What's Hot (and What's Not) in Project-Process Reports - dummies

What’s Hot (and What’s Not) in Project-Process Reports

By Stanley E. Portny

Preparing the project-progress report gives you an opportunity to step back and review all aspects of your project so you can recognize accomplishments and identify situations that may require your early intervention. Be sure to include some or all of the following information in your project-progress report for each performance period:

  • Performance highlights: Always begin your report with a summary of project highlights, such as “The planned upper-management review was successfully conducted on schedule” or “Our client Mary Fisher approved our training outline according to schedule.” (Just remember to keep it to one page!)

  • Performance details: Describe the activities, outcomes, milestones, labor hours, and resource expenditures in detail. For consistency, identify each activity by its Work Breakdown Structure (WBS) code.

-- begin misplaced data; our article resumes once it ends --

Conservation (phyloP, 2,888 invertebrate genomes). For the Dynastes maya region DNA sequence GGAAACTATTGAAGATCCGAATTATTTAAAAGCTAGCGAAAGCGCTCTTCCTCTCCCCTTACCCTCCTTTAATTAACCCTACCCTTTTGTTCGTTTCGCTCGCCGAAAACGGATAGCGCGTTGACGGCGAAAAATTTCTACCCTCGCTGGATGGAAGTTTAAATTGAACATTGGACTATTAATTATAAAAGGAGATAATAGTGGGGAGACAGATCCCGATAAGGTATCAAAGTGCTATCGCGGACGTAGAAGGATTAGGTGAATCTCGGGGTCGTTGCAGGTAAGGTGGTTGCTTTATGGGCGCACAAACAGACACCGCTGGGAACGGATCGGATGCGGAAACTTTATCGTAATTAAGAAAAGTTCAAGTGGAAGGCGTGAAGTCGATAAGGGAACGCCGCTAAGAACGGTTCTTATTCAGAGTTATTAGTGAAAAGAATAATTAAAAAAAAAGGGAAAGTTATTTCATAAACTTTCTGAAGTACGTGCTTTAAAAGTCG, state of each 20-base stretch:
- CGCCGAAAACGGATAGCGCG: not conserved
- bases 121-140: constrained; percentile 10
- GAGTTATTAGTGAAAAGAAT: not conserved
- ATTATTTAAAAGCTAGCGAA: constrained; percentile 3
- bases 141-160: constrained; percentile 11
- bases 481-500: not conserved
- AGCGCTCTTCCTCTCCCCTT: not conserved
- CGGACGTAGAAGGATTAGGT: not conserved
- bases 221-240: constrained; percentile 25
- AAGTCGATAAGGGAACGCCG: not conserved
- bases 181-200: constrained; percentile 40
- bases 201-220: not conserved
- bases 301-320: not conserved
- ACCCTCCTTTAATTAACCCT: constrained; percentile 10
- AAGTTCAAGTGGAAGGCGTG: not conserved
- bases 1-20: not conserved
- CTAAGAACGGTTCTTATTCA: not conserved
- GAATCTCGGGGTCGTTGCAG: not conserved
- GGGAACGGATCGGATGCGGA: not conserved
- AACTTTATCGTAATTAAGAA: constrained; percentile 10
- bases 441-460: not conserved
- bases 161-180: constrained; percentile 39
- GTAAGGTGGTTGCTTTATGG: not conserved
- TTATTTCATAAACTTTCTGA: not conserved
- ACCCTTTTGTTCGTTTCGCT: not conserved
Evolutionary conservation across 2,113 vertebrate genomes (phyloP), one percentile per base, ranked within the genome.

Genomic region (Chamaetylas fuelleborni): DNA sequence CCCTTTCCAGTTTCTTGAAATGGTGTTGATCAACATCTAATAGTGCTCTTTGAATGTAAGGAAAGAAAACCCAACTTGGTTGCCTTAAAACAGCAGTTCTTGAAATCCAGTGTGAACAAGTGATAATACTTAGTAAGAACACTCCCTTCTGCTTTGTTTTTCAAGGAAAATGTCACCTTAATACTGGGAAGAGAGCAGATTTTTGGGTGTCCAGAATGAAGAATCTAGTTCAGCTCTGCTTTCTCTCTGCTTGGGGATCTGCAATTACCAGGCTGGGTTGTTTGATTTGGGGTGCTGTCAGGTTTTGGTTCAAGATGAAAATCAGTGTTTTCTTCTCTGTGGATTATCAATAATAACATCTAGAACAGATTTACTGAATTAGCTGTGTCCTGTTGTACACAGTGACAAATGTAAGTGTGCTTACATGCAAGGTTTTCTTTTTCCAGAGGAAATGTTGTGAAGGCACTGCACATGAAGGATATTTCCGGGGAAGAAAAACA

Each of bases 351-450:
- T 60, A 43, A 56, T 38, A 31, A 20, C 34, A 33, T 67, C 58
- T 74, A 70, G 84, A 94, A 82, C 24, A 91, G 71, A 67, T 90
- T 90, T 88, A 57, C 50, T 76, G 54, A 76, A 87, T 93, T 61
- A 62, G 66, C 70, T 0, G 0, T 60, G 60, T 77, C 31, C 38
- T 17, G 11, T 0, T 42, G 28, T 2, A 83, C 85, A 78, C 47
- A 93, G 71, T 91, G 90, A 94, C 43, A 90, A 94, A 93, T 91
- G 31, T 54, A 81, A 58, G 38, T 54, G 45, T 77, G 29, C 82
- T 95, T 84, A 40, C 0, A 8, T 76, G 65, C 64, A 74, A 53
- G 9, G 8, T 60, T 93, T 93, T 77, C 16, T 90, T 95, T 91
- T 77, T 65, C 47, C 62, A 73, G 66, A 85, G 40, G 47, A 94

• Problems and issues: Highlight special issues or problems that you encountered during the period and propose any necessary corrective actions.

  • Approved changes to the plan: Report all approved changes to the existing project plan.

  • Risk-management status: Update your project risk assessment by reporting on changes in project assumptions, the likelihood of these updated assumptions occurring, and the effect of those updated assumptions on existing project plans. (Chapter 8 covers the basics of dealing with risk and uncertainty.)

  • Plans for the next period: Summarize major work and accomplishments that you have planned for the next performance period.

Following is an example of a project-progress report format. Although you can expand each section of information, depending on the nature of your project, remember that the longer the report is, the less likely your intended audience is to read and understand it.